A goodly number of writers have written books on our own region’s environmental condition, notably sociologist Jacklyn Cock's The War Against Ourselves: Nature, power and justice (2007). Two books of even heftier and more scholarly nature are Patrick Bond’s Unsustainable South Africa (2002), and David Hallowes’ Toxic Futures: South Africa in the crises of energy, the environment and capital (2011). Both these studies show in uncompromising detail how the South African economy is intimately tied into global capital and highly pollutive extractive industries, with great short-term benefits for some, but with horrendous damage to environmental health, and following the global tendency to concentrate wealth in ways that increase inequality, not solve it. (And this well before the Gupta state capture’ scandal.) Hallowes is drawing on two decades of reports by GroundWork, an independent environmental research group, and reveals a literally toxic relationship between corporations, pollution, power generation, governmental dereliction of legal duties, and rampant profiteering. I suppose Bond and Hallowes are both classifiable as ‘left’-leaning, but I’ve yet to see any comparably detailed and persuasive defence of our industrial trajectory that rises much above the mantra of ‘providing jobs’ and ‘making a profit’, or that adequately addresses modernity’s trick of 'externalising’ its true costs on destruction of both the environment and the livelihoods of the poor. This externalisation - characterised as ‘progress’, ‘growth’ and ‘development’ - in fact employs a creepingly incremental “slow violence”. South African, now US-based academic Rob Nixon’s multi-award winning book, Slow Violence and the environmentalism of the poor (2013), is now a key text for almost anyone working in the field of environmental justice  and ecocriticism – a work of scary brilliance.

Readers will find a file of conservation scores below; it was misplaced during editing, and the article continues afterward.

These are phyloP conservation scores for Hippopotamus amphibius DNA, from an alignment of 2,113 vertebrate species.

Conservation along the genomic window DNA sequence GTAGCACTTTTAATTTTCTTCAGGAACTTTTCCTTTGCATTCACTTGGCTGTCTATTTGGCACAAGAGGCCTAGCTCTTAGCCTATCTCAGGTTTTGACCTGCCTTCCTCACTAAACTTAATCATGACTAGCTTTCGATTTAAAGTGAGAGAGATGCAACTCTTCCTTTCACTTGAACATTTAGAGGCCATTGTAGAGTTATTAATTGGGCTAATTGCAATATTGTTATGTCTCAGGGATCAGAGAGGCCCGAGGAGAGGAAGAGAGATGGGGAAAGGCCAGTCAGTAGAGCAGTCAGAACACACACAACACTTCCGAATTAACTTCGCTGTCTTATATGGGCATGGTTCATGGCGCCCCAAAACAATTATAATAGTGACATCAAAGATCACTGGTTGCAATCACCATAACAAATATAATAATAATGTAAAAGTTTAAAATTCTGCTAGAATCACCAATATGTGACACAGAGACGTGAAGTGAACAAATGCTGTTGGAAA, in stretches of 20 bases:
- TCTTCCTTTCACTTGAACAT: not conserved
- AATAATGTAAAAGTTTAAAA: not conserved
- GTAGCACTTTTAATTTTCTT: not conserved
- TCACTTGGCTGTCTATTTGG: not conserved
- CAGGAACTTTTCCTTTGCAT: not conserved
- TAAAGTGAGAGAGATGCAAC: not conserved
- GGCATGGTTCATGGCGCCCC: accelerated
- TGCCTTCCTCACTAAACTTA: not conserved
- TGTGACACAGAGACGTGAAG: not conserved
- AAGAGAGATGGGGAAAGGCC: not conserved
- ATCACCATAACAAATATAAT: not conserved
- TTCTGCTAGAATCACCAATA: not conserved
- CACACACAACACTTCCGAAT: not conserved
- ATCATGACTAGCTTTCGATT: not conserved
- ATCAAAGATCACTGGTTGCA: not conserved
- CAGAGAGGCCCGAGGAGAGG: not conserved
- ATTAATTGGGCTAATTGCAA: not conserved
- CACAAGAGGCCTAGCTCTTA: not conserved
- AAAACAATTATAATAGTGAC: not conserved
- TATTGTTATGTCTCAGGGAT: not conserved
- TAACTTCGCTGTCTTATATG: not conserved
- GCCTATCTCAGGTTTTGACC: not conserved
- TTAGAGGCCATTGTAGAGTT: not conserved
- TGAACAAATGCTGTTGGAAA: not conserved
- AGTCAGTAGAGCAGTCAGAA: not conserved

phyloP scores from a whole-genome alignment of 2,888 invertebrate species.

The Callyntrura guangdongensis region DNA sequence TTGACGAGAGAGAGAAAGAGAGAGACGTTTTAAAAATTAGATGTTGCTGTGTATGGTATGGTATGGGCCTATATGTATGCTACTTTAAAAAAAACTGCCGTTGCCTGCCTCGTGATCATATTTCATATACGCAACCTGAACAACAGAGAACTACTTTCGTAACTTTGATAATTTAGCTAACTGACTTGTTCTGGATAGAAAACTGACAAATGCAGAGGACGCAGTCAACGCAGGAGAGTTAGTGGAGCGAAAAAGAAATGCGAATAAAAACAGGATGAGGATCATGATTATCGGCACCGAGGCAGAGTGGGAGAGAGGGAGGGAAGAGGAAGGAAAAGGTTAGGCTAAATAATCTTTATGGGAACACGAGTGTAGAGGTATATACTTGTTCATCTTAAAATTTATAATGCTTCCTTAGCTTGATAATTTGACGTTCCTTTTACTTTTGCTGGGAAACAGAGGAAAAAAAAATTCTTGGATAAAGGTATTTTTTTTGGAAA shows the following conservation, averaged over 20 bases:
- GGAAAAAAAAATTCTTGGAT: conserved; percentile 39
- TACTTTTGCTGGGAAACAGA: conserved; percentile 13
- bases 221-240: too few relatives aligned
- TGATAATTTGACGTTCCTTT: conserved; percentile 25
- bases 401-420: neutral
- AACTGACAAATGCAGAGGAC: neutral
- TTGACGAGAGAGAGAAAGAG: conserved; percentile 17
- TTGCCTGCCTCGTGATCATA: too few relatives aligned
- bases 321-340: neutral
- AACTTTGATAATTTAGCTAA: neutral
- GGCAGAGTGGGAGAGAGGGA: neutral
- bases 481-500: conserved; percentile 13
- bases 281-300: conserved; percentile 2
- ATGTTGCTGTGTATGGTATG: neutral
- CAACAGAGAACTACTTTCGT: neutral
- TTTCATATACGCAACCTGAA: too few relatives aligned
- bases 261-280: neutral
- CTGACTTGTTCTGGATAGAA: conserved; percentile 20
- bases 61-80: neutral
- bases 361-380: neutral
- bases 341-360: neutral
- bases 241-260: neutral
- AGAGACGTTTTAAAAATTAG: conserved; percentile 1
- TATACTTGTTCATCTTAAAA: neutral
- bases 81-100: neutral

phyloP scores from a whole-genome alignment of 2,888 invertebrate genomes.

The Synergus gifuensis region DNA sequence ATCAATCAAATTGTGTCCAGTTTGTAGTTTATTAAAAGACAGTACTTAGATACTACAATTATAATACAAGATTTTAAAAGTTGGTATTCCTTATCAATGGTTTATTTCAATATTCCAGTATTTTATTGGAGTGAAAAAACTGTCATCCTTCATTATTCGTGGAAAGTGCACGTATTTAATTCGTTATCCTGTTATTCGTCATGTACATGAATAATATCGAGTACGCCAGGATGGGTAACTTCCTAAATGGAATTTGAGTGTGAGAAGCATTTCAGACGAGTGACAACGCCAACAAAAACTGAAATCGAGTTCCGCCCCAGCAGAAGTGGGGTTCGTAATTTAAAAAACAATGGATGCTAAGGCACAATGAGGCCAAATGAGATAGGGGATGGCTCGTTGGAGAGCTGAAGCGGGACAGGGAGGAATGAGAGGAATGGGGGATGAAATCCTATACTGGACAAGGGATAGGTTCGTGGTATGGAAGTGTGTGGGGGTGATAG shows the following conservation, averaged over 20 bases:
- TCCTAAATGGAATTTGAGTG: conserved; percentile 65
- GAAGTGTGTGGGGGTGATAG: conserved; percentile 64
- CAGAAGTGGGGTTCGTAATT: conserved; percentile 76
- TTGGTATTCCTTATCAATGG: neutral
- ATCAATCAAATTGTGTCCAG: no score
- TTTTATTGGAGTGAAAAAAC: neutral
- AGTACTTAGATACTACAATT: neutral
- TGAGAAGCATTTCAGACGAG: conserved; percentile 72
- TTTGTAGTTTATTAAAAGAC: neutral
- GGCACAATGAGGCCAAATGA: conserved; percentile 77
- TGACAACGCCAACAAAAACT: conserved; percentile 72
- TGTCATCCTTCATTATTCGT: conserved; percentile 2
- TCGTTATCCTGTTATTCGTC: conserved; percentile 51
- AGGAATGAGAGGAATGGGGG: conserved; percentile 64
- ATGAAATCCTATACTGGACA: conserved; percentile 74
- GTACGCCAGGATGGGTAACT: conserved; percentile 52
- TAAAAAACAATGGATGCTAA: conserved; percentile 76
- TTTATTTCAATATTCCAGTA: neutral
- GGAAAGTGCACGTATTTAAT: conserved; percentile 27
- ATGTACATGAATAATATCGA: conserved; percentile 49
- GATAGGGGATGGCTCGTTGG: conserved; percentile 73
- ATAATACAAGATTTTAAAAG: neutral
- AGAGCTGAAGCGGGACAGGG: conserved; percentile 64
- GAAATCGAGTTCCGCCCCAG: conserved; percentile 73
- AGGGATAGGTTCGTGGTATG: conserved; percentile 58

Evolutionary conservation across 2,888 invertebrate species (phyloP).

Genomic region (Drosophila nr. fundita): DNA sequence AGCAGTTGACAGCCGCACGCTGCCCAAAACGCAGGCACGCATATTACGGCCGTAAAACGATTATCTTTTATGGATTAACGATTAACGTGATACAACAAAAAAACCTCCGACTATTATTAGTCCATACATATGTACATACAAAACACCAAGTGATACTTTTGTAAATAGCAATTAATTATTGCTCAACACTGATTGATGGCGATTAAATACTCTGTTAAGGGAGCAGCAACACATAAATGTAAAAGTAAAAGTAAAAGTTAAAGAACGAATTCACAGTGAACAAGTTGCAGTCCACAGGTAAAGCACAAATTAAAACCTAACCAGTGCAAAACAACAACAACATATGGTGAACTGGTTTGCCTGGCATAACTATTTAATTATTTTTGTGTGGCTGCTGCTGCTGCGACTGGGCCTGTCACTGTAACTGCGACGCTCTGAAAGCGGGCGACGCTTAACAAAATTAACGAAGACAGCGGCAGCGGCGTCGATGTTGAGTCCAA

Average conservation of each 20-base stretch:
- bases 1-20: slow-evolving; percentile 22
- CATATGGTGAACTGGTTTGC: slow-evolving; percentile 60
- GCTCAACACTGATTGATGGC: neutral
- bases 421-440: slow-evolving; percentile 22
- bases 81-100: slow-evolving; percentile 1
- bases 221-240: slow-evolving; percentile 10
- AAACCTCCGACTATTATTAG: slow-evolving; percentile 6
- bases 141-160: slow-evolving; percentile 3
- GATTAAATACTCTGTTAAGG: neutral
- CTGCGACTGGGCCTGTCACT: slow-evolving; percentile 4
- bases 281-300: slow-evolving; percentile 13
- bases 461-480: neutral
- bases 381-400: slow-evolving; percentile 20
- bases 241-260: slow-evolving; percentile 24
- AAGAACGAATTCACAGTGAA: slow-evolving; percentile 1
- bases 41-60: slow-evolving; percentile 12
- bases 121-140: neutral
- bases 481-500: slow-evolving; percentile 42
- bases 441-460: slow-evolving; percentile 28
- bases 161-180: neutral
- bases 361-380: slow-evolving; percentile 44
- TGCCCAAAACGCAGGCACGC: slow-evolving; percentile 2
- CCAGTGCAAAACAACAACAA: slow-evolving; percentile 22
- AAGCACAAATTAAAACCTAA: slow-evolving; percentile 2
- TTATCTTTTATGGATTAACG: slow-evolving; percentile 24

By far the most approachable South African book on climate change that I’ve read is Leonie Joubert’s Scorched: South Africa’s changing climate (2006). It’s a chatty but informative work aimed at a general audience, enlivened with illustrations and often amusing anecdotes about Joubert's own researches. She can be charmingly self-deprecating (“It was not my finest moment...” she begins one chapter). This style might annoy some purist scientists, but it’s part of Joubert’s strategy for bringing global warming down out of the stratosphere of economic theory, tables of figures, and the abstruse languages of policy, and into the realm of the immediate and observable. She has a particular gift for revelling in the existence of a particular frog, or the astonishing symbiosis between an ant and a rare butterfly, the fynbos biome’s relationship to fire or the distribution of the quiver tree – and then showing how their existence is being affected by global warming. She travels from the lobsters of the West Coast to the coral reefs of the east; though her focus is on non-human creatures, she also has a chapter on “Food for the human animal” (dealt with more fully in another book), as well as some closing thoughts on the IPCC projections of the time. For the South African general reader, definitely the first port of call.
            South African novelists are also starting to incorporate climate change into futuristic narratives (including my own The Wisdom of Adders). I’d like to leave the final word to the protagonist of Patricia Schonstein’s novella The Master’s Ruse, a passage concerning the fate – and retaliation –  of our oceans, which we all share and depend upon, but deplete and pollute.

Dan Wylie: "Cityscape, 2170"
[A] messianic force ... to redeem the earth from human dominion... used the oceans. It made use of that mass of dead, black water and all the rubbish and filth that burdened it. Cataclysmic shifting of tectonic plates created tsunamis, which slammed the shorelines, tossing dolosse aside and pouring through coastal cities and town. They engulfed skyscrapers and highways, drowning their human prey in the very oils and solvents that had brought about oceanic demise.

I don’t know about a “messianic” force, but these events are already happening. If we are not to fulfil this imagining, what are we to do?

*****